Dear Therapist:

A few months ago, I bought out my partner who I started my business with....things have gone better than I could have ever imagined. Recently, however, I have become very overwhelmed trying to stay on top of the growth of the company. I have mentioned to some friends and family how I have been feeling and I am met with a lot of flak for complaining about something that is a positive thing. I understand that, but the fact is that I feel like I am just barely keeping my head above water and I feel that I can fall apart any minute.  I understand it is inappropriate for therapy, but I was hoping you could give me some tips on how to manage the stress better. I also wonder how I can ask for and receive the support I need without sounding ungrateful?



I don’t know whether your stress levels are in line with the actual stressors that you mentioned. You mentioned that your feelings are “inappropriate for therapy,” which suggests that you believe that your stress is apropos of the situation. However, you also spoke of being very overwhelmed, leading me to wonder whether you are feeling anxious. In my vernacular, this would mean having feelings of stress that are significantly more than the situation should warrant.

I also wonder why you’re receiving negative reactions from the people on whom you are relying for emotional support. For some, perhaps there is some level of jealousy. Others may simply not be able to place themselves in your shoes. It can be difficult for people to relate to a situation that they have never experienced. Also, our experience from within a situation tends to be much more emotional than that viewed from an objective standpoint—the latter of which is usually much more logically experienced. This can make it all the more difficult for someone outside of the situation to understand the anxiety that you feel from your inside perspective.

It seems that you are trying to relieve your stress by reaching out to others. This can help in various ways. In addition to simply venting feelings with someone who is receptive, discussing your emotions can help you to begin viewing them more objectively. If you also receive feedback from the other person, their external (and often more logically-based) perspective can add to your objectivity. Typically, the more logically that you approach an issue the less emotional you are about it.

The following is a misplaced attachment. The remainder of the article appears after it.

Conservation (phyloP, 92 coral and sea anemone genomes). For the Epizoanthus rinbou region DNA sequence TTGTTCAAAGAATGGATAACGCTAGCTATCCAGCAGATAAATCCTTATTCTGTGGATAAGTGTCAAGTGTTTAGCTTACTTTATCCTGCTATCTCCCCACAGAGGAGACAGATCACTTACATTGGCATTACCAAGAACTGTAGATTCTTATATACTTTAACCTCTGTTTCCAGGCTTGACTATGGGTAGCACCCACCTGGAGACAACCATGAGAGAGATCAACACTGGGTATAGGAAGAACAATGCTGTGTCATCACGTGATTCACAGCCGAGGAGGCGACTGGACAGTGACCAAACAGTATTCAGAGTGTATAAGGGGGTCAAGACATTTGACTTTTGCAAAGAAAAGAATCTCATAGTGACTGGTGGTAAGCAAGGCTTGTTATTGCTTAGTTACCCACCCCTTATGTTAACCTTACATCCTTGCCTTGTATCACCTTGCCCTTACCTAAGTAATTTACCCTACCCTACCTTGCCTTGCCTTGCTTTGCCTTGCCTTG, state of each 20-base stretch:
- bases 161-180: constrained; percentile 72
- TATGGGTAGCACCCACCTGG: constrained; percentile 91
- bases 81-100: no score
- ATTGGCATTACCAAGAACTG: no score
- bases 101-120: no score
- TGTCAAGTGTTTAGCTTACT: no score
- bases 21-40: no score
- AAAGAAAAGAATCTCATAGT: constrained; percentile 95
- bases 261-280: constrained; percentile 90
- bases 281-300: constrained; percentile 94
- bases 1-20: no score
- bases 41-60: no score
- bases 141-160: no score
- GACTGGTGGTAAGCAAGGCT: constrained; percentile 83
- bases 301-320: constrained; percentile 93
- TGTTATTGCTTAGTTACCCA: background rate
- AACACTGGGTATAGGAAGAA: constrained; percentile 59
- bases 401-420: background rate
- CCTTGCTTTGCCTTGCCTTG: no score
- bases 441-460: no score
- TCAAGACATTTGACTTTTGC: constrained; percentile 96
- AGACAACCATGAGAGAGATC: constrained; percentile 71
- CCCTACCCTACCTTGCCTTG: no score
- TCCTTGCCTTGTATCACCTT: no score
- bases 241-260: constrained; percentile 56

I don’t know what the nature is of your conversations with others. I don’t know whether you approach the subject in the same way with everyone, or if you have different approaches depending on the person and your relationship with them. Most people experience stress of one sort or another. Therefore, almost everyone can relate to feelings of stress. Perhaps your emphasis tends to be on the minutiae of your situation. If the focus of your conversation is on the particular issues that you are facing, it can be hard for others to connect to your feelings of anxiety. In fact, they may not even recognize that you’re reaching out to them for help in dealing with your feelings. When emphasis is placed on the particulars, the assumption may be that you’re asking for help in dealing with the logistics of what is being discussed.

It is easy to assume that others understand your feelings. As discussed, your emotional experience of the situation is different from the logical experience that others have. This can make it difficult for them to recognize what it is that you’re trying to convey. Framing your thoughts in a way that clearly describes your feelings—and emphasizing that it’s these feelings (not the concrete business issues) that you want to discuss—can help the people in your life to better understand your needs.

Yehuda Lieberman, LCSW

 psychotherapist in private practice

 Brooklyn, NY   |   Far Rockaway, NY

 author of Self-Esteem: A Primer / 718-258-5317